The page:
Building IP awareness in Antigua & Barbuda

June 2013

By Catherine Jewell, Communications Division

Antigua and Barbuda is famed for its pristine beaches.
To leverage the economic value of the country’s many
untapped resources, the government is working to
ensure that an effective IP system is in place. (Photo:
istockphoto guvendemir)

Antigua and Barbuda, nicknamed the Land of 365 Beaches lies between the Caribbean Sea and the Atlantic Ocean. This twin-island state boasts a rich cultural heritage, a vibrant music scene, and some of the world’s foremost athletes, including cricket legend Vivian Richards. With an economy dominated by tourism, financial services and a burgeoning information and communications technology (ICT) sector, how is intellectual property (IP) relevant to this country with a population of just over 85,000 inhabitants? What is being done to leverage the value of its creative sector and to raise the IP awareness of the islanders? Senator Joanne Massiah, Minister with responsibility for intellectual property, and Ms. Ricki Camacho, Registrar at the Antigua and Barbuda Intellectual Property and Commerce Office, explain.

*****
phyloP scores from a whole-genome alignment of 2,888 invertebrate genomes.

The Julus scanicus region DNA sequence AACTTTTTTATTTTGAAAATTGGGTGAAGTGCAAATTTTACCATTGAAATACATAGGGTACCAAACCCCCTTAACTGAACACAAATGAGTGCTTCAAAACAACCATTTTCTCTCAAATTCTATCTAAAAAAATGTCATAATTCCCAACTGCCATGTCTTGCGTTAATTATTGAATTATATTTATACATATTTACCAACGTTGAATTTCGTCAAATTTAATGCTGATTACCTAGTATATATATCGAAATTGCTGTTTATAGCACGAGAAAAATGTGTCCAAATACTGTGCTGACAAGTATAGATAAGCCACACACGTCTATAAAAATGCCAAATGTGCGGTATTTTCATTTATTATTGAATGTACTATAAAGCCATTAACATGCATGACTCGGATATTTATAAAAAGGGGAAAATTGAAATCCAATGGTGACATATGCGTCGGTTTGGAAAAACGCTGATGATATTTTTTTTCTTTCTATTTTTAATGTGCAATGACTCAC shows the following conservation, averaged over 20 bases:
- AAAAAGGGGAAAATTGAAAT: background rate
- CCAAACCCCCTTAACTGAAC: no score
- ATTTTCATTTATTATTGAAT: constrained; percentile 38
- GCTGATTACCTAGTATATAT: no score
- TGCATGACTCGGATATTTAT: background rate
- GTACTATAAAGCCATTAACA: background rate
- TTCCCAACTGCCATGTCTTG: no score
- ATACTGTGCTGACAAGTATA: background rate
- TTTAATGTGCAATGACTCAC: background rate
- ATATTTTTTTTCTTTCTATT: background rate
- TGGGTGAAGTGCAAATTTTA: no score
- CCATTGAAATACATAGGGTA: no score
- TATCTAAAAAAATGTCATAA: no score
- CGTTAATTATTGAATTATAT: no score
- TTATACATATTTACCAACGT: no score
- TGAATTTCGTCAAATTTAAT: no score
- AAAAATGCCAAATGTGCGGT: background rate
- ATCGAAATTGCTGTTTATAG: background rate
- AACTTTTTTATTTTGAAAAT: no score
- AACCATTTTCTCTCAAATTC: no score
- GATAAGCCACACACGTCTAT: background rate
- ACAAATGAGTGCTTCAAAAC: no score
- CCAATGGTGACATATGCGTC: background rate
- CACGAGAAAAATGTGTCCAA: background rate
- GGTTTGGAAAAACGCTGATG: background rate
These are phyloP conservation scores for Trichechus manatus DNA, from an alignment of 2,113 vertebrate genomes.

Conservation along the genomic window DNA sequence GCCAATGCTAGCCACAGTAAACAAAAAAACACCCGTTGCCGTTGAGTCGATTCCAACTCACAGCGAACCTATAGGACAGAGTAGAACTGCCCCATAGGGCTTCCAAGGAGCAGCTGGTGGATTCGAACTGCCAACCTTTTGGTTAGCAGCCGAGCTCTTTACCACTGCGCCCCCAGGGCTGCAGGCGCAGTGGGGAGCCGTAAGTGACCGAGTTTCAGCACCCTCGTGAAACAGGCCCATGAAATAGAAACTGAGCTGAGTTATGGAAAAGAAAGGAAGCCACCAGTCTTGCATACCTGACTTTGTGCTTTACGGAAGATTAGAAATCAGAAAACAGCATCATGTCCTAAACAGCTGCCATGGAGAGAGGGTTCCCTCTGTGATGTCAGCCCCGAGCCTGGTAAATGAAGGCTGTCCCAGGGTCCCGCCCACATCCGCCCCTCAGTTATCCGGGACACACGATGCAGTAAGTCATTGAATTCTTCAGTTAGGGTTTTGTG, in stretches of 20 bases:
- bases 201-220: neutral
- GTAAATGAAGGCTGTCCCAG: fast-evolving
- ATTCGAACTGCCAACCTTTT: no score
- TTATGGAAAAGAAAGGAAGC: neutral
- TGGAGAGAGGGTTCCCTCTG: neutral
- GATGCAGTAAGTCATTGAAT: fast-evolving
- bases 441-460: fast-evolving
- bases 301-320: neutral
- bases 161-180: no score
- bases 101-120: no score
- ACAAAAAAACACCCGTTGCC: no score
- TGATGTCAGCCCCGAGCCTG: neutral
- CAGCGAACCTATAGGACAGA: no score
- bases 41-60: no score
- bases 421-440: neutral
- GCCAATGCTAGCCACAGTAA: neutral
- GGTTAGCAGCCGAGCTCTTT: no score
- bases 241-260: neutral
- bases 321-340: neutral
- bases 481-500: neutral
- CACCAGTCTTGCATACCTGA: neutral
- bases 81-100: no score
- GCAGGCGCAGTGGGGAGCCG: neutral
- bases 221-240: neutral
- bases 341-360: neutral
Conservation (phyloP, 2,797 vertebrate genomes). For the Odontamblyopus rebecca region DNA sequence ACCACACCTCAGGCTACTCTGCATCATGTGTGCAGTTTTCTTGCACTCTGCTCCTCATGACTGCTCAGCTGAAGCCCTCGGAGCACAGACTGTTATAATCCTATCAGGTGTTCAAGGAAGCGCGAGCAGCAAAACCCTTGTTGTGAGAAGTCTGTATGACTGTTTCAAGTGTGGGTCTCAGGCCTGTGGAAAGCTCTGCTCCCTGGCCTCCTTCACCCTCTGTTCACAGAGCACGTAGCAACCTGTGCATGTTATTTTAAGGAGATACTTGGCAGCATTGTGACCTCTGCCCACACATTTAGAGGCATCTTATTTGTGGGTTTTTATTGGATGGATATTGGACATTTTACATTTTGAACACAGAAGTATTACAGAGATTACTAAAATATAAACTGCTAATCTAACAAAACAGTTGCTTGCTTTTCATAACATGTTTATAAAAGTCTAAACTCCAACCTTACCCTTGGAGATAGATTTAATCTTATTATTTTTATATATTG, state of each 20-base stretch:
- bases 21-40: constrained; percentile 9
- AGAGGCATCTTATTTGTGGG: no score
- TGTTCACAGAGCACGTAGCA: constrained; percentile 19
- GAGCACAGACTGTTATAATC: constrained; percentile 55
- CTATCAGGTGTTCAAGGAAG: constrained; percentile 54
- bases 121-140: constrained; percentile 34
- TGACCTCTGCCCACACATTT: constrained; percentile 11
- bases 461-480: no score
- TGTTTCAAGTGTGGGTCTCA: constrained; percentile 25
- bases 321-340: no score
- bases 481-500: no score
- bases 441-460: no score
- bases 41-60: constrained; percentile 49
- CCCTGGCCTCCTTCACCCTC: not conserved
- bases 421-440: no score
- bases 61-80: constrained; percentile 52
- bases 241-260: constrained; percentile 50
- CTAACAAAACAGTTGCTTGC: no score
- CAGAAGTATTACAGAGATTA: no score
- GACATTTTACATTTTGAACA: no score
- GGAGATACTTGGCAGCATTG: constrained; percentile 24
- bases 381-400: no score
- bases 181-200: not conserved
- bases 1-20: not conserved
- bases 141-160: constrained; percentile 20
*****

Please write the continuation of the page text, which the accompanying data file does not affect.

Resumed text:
Why is IP important to Antigua and Barbuda?

Senator Massiah: We see IP as a way to expose the creativity of our people and to significantly boost the country’s economic prospects, especially where the creative industries are concerned. The government is firmly committed to guaranteeing that the IP rights of our creators and inventors are fully protected by ensuring that the requisite legislation and regulations are in place. The Caribbean region is known for its rich literary and artistic works, its calypso, reggae and dancehall music and its heritage. Many of the region’s resources remain untapped and we want to ensure that an effective IP system is in place so that we can fully leverage their economic value for the good of the nation and our people.